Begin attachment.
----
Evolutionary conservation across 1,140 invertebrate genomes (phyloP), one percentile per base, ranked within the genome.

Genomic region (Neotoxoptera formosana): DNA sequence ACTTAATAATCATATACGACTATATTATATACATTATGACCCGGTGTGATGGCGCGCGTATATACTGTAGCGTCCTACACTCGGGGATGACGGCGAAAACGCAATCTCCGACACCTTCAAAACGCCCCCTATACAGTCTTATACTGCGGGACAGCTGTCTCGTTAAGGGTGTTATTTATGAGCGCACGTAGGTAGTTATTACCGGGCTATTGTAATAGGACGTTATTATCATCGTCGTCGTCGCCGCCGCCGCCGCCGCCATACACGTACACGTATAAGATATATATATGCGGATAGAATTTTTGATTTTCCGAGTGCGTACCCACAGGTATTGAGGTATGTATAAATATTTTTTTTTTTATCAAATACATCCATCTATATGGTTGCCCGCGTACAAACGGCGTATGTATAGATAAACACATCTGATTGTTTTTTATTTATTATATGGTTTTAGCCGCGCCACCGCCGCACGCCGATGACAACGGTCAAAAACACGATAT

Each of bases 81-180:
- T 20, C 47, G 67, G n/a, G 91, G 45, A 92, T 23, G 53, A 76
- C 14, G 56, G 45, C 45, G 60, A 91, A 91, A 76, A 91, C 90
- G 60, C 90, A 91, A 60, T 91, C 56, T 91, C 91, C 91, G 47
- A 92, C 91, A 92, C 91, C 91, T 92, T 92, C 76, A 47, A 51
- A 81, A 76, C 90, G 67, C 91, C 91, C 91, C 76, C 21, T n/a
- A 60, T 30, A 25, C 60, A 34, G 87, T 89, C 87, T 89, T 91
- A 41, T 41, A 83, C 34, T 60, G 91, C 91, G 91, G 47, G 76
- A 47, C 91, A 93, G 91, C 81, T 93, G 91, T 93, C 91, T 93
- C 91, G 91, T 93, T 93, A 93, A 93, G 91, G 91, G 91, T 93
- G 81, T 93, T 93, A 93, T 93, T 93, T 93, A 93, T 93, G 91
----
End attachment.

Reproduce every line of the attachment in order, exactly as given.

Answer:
Evolutionary conservation across 1,140 invertebrate genomes (phyloP), one percentile per base, ranked within the genome.

Genomic region (Neotoxoptera formosana): DNA sequence ACTTAATAATCATATACGACTATATTATATACATTATGACCCGGTGTGATGGCGCGCGTATATACTGTAGCGTCCTACACTCGGGGATGACGGCGAAAACGCAATCTCCGACACCTTCAAAACGCCCCCTATACAGTCTTATACTGCGGGACAGCTGTCTCGTTAAGGGTGTTATTTATGAGCGCACGTAGGTAGTTATTACCGGGCTATTGTAATAGGACGTTATTATCATCGTCGTCGTCGCCGCCGCCGCCGCCGCCATACACGTACACGTATAAGATATATATATGCGGATAGAATTTTTGATTTTCCGAGTGCGTACCCACAGGTATTGAGGTATGTATAAATATTTTTTTTTTTATCAAATACATCCATCTATATGGTTGCCCGCGTACAAACGGCGTATGTATAGATAAACACATCTGATTGTTTTTTATTTATTATATGGTTTTAGCCGCGCCACCGCCGCACGCCGATGACAACGGTCAAAAACACGATAT

Each of bases 81-180:
- T 20, C 47, G 67, G n/a, G 91, G 45, A 92, T 23, G 53, A 76
- C 14, G 56, G 45, C 45, G 60, A 91, A 91, A 76, A 91, C 90
- G 60, C 90, A 91, A 60, T 91, C 56, T 91, C 91, C 91, G 47
- A 92, C 91, A 92, C 91, C 91, T 92, T 92, C 76, A 47, A 51
- A 81, A 76, C 90, G 67, C 91, C 91, C 91, C 76, C 21, T n/a
- A 60, T 30, A 25, C 60, A 34, G 87, T 89, C 87, T 89, T 91
- A 41, T 41, A 83, C 34, T 60, G 91, C 91, G 91, G 47, G 76
- A 47, C 91, A 93, G 91, C 81, T 93, G 91, T 93, C 91, T 93
- C 91, G 91, T 93, T 93, A 93, A 93, G 91, G 91, G 91, T 93
- G 81, T 93, T 93, A 93, T 93, T 93, T 93, A 93, T 93, G 91